I’ve been involved in 19 of the 21 Southern SAWG annual conferences – from organizing a track on cooperative marketing in 1993 to developing the full program of educational sessions for the upcoming conference in 2012.
In our first 20 years, twelve different cities have hosted the event, including larger cities such as Louisville, Memphis, New Orleans and Austin; smaller cities such as Gainesville, Chattanooga and Mobile; and the resort towns of Gulf Shores and Jekyll Island. (For a few years we had dreams of becoming the “conference on the beach,” but a lack of large venues at reasonable prices snuffed out that plan.)
In 20 years of conferences though, Southern SAWG has never been to my home state of Arkansas – until now. I had no idea how exciting this would be. When I began putting the program together for Little Rock, I learned of new farms and new food projects that were right in my backyard. And I rediscovered other farms and efforts that have been going on since I moved here in 1989.
It’s easy to fall into a habit of belittling your home state. If like me, you have high aspirations and know your state’s failures well, then it seems as if Arkansas (or wherever you live) must be the most backward place on earth. It’s nice to be reminded that this isn’t so.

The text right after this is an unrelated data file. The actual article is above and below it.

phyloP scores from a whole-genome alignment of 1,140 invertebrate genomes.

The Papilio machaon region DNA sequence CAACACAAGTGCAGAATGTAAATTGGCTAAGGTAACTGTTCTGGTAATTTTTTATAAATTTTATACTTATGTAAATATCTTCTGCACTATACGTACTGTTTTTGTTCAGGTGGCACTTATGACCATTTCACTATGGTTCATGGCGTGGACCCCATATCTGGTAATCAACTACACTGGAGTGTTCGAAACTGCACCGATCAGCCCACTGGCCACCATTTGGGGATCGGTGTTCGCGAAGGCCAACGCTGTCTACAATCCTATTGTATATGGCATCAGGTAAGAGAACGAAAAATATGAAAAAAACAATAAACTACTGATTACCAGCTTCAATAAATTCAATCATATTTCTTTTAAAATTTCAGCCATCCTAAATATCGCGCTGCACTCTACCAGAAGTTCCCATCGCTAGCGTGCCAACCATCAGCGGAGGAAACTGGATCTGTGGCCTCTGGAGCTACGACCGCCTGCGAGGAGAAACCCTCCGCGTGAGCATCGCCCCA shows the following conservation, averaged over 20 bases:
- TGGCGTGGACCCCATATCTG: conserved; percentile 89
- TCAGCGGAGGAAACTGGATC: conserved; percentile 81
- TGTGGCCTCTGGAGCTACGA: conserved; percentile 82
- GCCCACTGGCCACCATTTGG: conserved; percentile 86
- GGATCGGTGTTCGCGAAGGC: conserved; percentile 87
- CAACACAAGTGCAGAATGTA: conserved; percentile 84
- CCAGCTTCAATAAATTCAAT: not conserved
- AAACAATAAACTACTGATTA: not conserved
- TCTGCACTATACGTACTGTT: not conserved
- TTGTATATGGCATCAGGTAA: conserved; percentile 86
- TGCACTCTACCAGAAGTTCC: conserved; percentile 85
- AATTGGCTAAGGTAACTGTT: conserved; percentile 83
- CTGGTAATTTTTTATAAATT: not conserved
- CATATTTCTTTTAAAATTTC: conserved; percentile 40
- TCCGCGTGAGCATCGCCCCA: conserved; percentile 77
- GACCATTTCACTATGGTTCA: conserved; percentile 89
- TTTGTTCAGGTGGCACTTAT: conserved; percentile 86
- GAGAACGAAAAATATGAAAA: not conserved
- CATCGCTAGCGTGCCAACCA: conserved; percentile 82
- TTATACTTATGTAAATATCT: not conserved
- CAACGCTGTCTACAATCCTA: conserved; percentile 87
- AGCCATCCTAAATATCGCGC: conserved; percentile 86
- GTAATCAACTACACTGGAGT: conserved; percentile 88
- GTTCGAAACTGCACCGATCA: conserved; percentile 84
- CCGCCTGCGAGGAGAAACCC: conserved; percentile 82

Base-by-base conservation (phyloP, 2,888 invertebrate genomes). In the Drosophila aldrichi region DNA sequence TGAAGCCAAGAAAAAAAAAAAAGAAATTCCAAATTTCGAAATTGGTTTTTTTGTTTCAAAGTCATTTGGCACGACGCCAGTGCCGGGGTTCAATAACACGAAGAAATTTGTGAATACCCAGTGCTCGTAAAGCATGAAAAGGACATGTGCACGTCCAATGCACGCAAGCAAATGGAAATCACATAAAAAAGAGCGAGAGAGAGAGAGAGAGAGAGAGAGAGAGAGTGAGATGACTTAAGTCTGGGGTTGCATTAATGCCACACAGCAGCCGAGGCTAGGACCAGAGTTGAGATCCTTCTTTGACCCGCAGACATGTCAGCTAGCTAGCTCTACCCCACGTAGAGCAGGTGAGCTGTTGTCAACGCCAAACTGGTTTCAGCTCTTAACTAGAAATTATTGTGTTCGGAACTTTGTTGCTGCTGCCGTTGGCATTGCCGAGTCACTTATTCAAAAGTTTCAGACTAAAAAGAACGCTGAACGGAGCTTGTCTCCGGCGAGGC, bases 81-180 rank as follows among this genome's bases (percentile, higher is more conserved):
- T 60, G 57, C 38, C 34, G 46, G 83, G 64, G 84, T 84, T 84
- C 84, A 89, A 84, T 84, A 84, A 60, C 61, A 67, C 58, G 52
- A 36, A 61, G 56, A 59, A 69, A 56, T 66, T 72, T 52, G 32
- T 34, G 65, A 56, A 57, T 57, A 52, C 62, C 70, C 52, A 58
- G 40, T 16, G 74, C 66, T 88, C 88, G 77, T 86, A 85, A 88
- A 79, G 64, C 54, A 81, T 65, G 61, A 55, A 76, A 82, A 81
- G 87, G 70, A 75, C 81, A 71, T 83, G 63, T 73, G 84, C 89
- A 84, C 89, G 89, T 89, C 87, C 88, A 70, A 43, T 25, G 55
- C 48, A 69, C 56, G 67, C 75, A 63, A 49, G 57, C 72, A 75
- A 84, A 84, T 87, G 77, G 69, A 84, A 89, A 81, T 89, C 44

I have many neighbors who are practicing good stewardship of local resources, who are producing safe and healthful food, who are making sure more people have access to that food, and who are providing much needed services for a sustainable food and farming system. Over 20 of these Arkansans have agreed to share their expertise in educational sessions at our 2012 conference. And many more have volunteered their time to help make the conference a success. This makes me feel that my state is rich – in expertise, in spirit, and in generosity.
If you are feeling discouraged about sustainable food efforts in your state or the South in general, I urge you to read the short biographies of our conference presenters. While one quarter of them live in Arkansas, more than 60 others come from 18 other states, including every state in the southern region. These 85 people are impressive on their own, yet they only represent a tiny fraction of our movement – a movement that is especially wealthy.
So there will be no state-depreciating comments from me this week.